In this episode of Know Your Food with Wardee, I’m taking listener questions, including:
- foam on sauerkraut
- whether to pour off liquid in sourdough starter
- how to make your own sourdough starter
- how to take a break from sourdough starter
- looking for a raw milk herd share in Southern Oregon
- whether or not hemp seeds need soaking
- Tip of the Week: fruit fly trap
- Get your Survival Score (free) — how prepared are you?
- The Ultimate Survival Bundle is coming soon!
Won’t play for you? Try here.
Here are the questions I answered in this episode, in the order they’re answered (in case you want to skip around). The podcast contains my answers, plus if I mentioned any additional resources, they are linked here along with the question.
Debra asked: I made sauerkraut Friday in a dedicated crock. I lifted the lid to look in Saturday and there is foam all at the top. I don’t recall having foam the last time (about 6 months ago) but I may have just forgotten. Is foaming part of the process, or does this mean something is different?
Sandi asked: I am very excited that I have started to make sourdough starter. On the second day I have oodles of bubbles (yeah)…… there is at least a half an inch of liquid on the bottom. I am not sure I want the strong sour flavor, though. Is it ok to drain the liquid out at this point? Should I wait a few more days? I can’t tell you how much I am looking forward to using this starter for breakfast. I look forward to learning so much from you all. Many Blessings!
Sandi, on the podcast, I am sorry that I didn’t answer the part of your question that had to do with pouring off the liquid while you’re making the starter. Yes, you can pour it off when it is established, but you shouldn’t pour it off while building it up. I am sorry I missed that part of your question!
Elizabeth asked: How do I make my own sourdough starter? I want to avoid commercial yeast. And avoid sugars. I prefer not buy a starter either because I’ll probably throw it out yearly at Passover.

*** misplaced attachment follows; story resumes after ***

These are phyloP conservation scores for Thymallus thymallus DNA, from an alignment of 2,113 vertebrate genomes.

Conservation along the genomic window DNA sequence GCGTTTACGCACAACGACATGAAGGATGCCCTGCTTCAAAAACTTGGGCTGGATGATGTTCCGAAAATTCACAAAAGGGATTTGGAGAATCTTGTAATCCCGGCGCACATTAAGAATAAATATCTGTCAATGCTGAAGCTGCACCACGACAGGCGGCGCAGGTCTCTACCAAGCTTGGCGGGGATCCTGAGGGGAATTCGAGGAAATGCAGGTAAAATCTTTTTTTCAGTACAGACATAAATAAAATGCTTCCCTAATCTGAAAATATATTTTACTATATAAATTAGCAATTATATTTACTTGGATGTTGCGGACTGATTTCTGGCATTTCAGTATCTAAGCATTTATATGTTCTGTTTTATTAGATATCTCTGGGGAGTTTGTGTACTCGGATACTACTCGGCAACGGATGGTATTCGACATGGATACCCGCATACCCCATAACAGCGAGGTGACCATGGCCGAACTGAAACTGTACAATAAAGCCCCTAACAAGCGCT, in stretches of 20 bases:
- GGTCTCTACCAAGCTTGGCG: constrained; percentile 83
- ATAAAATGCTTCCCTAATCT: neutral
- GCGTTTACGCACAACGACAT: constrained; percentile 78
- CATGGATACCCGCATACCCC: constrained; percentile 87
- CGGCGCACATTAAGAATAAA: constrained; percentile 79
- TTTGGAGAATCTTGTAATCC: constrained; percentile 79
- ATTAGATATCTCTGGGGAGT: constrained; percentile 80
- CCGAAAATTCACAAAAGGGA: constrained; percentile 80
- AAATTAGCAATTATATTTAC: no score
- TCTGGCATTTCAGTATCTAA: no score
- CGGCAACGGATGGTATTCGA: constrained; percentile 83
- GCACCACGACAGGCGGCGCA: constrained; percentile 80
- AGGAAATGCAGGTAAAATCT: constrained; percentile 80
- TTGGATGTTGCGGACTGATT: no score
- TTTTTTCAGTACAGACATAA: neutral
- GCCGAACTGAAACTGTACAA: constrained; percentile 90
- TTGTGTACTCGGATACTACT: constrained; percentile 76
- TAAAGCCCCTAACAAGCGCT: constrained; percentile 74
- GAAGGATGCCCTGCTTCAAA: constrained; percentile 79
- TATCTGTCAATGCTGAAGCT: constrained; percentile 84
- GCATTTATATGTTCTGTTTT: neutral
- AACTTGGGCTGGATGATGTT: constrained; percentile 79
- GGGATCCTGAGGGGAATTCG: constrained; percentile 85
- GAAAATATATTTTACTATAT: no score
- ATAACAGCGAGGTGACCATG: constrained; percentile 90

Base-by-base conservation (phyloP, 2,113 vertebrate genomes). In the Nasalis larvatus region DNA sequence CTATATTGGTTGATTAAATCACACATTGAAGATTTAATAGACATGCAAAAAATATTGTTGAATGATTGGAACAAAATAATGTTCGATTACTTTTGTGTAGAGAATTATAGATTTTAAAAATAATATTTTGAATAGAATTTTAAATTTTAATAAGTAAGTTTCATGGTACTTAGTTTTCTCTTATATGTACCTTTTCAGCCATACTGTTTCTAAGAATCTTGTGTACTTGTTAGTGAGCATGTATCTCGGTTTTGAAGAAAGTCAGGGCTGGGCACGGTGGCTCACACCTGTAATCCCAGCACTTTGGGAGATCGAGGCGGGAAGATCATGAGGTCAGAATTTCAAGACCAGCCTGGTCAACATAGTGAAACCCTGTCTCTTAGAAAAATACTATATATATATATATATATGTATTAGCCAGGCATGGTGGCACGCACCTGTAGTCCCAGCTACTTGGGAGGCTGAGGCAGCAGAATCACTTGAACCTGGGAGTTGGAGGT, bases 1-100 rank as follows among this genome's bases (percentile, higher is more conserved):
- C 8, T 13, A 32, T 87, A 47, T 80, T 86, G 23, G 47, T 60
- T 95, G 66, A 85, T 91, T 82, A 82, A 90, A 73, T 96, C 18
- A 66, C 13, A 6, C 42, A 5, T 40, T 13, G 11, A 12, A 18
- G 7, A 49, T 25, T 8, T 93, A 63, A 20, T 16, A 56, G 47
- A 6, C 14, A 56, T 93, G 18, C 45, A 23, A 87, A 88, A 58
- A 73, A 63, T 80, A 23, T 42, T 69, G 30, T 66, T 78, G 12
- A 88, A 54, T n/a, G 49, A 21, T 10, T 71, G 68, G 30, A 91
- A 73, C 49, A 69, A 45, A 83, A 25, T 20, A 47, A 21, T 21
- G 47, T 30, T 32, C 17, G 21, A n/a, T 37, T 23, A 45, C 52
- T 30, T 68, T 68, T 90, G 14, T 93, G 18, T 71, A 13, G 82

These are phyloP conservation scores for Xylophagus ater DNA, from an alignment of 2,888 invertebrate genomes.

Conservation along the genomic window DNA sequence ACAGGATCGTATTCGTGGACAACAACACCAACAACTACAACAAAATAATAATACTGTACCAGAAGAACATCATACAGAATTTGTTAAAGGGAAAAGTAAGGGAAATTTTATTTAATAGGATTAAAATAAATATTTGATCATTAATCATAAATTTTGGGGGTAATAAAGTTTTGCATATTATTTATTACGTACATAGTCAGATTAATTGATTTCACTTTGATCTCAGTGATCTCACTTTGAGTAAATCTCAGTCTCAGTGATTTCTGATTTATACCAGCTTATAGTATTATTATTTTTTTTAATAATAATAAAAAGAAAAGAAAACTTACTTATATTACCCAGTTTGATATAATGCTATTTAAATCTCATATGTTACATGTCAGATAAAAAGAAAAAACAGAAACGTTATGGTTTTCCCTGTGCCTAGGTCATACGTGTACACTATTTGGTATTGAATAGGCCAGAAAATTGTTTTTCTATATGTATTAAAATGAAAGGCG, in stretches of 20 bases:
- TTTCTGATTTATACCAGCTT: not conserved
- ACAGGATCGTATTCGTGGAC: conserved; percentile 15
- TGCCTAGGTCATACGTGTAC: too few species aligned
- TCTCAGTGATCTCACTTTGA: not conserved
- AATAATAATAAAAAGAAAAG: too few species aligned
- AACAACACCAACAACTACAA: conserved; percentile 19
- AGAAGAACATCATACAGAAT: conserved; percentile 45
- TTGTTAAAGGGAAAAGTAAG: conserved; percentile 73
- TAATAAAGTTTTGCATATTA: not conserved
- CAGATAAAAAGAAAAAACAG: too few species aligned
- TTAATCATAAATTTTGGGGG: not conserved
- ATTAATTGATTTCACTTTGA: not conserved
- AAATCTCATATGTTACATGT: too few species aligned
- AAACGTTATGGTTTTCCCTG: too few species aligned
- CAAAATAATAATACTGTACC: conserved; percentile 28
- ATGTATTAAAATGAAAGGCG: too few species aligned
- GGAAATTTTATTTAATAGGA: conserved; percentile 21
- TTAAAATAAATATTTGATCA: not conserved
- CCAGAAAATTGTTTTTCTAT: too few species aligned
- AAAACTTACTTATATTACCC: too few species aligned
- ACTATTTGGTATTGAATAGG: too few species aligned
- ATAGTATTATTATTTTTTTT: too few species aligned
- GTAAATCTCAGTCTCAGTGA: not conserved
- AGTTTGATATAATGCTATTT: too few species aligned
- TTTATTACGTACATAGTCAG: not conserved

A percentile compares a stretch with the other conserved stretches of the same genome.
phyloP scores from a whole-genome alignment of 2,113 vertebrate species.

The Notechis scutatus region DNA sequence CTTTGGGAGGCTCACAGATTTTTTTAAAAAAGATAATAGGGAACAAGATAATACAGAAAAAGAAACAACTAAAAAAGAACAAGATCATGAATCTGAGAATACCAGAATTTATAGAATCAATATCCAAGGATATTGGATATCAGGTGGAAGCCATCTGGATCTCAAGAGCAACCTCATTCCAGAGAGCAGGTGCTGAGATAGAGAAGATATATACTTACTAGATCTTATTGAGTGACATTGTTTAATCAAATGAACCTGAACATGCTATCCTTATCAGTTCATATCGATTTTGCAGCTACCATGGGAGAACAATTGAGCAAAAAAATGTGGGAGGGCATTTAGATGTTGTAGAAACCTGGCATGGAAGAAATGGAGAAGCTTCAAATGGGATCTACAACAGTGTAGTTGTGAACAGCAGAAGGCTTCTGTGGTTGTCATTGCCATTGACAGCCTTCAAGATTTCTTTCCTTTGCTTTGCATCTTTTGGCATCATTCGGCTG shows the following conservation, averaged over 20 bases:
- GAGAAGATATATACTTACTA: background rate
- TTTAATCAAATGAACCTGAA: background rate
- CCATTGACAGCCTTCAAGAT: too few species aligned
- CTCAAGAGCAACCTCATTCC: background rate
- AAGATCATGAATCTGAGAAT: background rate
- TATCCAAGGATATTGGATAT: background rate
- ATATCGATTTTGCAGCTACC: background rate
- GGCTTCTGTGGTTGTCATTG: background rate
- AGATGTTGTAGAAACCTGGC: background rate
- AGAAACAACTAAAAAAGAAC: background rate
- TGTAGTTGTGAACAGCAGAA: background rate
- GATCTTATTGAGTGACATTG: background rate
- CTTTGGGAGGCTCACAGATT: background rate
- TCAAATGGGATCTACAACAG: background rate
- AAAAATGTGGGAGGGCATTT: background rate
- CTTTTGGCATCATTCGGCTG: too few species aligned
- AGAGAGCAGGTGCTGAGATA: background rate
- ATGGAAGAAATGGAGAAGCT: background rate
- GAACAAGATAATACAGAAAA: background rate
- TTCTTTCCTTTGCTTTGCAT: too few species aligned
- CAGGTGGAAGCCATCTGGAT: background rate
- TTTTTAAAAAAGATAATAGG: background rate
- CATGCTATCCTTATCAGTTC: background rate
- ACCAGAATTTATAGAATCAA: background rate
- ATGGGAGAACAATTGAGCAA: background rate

Paula asked: I live in Southern Oregon, and I recently stumbled upon your podcast. I love them! I have many back podcasts to catch up on, so I am not current with them yet. I recently listened to the one on herd shares with the gentleman who lived in Cottage Grove. I am wondering if you know of any herd shares in the Southern Oregon area, and if so, what to look for in cleanliness, costs, etc.? I would really love to provide fresh milk and cheeses for my family.
Rhonda asked: Wardee, I so enjoy your podcasts! I have a question for you. I have been using hemp seeds in my morning smoothies. In a recent podcast question, a listener asked if chia seeds and flax seeds need to be soaked. It made me think: do hemp seeds need soaking? Can you answer this question?
Got Questions or Comments?
I’d love to answer your questions or share your comments on the air in future episodes. Here are the guidelines:
- Share your name and where you live.
- Share your website or blog URL (if you have one).
- One question per voicemail — leave as many voicemails as you’d like.
- Keep each question brief — like 30 seconds or less, if you can.
When you’re ready, click the button below to record your message.
If the button doesn’t work for you, visit this page to leave a voicemail. Or, want to use the telephone instead? Call 1-541-236-2330 to leave a voicemail with your question or comment. Or, you can contact me.
I’d be grateful if you’d visit my podcast on iTunes and leave a rating and/or review. KnowYourFoodPodcast.com/iTunes or gnowfglins.com/iTunes This helps me make my podcast better and also helps others find it. Thank you!
For past or current episodes, check out the Know Your Food with Wardee podcast archives.
Subscribe to My Podcast via Email
Want me to email you each time there’s a new podcast? Click here to sign up.
Anything to Add?
I would love to hear from you! What advice would you add to any of my answers? Do you know of a raw milk source in Southern Oregon for Paula? Do you have follow-up questions? Please share what your answers would be to any of these questions.
Like this podcast? Please help me reach others by using the share buttons at the top of this post. Thanks!
This post may contain affiliate links. We only recommend products and services we wholeheartedly endorse. Thank you for supporting Traditional Cooking School by GNOWFGLINS with your purchases. Our family thanks you!